Almost 200 people joined the event in-person or online, among them academics, business people, tauira, and supporters of Aotearoa’s business ecosystems. The event was infused with their shared passion for strengthening communities within Aotearoa and building bridges throughout the Asia-Pacific, to create better opportunities and a sustainable future for all.
25 speakers and moderators covered a fertile expanse of ideas and experience, from the foundations of our relationships with the Asia-Pacific and the ways in which we work together to venture into Asia-Pacific markets, to in-depth knowledge in digital services, food, fintech, consumer health, cultural capability and business strategy.
“This mahi matters” were key words of the Hon. Phil Twyford, Trade and Export Growth – Minister of State for New Zealand, who provided an opening message via video. As he noted, in an environment filled with challenges “we need to know our operating context and the priorities of our partners as best we can.“
The mahi is also important to our communities. Several speakers conveyed the significance of business growth as one of the fastest and broadest paths to prosperity and well-being, especially for Māori and Pasifika communities.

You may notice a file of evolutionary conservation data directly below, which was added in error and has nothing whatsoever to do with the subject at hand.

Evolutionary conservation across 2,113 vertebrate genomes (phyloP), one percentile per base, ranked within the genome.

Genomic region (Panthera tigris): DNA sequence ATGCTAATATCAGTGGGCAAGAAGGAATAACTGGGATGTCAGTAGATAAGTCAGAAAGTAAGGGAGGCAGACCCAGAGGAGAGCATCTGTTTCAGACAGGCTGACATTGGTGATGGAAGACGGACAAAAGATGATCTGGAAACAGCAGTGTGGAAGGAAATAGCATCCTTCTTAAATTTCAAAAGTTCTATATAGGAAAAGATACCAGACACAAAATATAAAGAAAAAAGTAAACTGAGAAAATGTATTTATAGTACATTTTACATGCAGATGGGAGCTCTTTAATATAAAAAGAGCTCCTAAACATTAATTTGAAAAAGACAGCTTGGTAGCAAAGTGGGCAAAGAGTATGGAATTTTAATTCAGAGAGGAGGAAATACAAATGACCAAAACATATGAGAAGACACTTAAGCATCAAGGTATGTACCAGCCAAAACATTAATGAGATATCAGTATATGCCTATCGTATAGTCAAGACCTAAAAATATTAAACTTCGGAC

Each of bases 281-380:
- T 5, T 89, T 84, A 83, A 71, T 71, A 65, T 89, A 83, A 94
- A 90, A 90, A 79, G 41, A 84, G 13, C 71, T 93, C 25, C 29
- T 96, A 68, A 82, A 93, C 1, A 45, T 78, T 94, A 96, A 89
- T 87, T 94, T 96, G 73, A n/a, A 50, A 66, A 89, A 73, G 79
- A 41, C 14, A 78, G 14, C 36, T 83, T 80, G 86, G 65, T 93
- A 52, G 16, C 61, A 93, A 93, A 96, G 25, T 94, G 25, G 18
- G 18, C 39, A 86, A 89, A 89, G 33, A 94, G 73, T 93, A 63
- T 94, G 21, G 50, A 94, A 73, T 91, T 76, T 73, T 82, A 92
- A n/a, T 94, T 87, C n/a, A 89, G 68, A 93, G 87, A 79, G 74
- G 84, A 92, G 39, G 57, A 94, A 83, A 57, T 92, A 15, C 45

Given this importance, at the heart of the kōrero was a belief in the promise of indigenous-driven internationalisation, and the value of strong communities and networks to support businesses that are pursuing growth via the Asia-Pacific.
In an inspiring mihi, Geremy Hema, Poutiaki Rangahau Māori at the University of Auckland, acknowledged Tamaki Makaurau’s history as an early and thriving Māori trading centre. This gave a feeling of reigniting a rich past as well as building an exciting future.
Dr Jason Mika picked up on this thread in a panel on building Indigenous entrepreneurial ecosystems across the Asia-Pacific. Dr Mika paid tribute to the late Māori business academic from the University of Auckland, Dr Manuka Henare (Ngāti Hauā, Te Aupouri, Te Rarawa, Ngāti Kahu). Dr Henare developed the theory of an Economy of Mana, in which the purpose of enterprise is to enhance the mana of others. This idea resonated with participants throughout the day. Dr Mika continues this work with the theory of Manahau, which he says can ‘help entrepreneurs balance cultural and commercial imperatives not as trade-offs but as reciprocity’. Read more this work at the New Zealand Herald article below: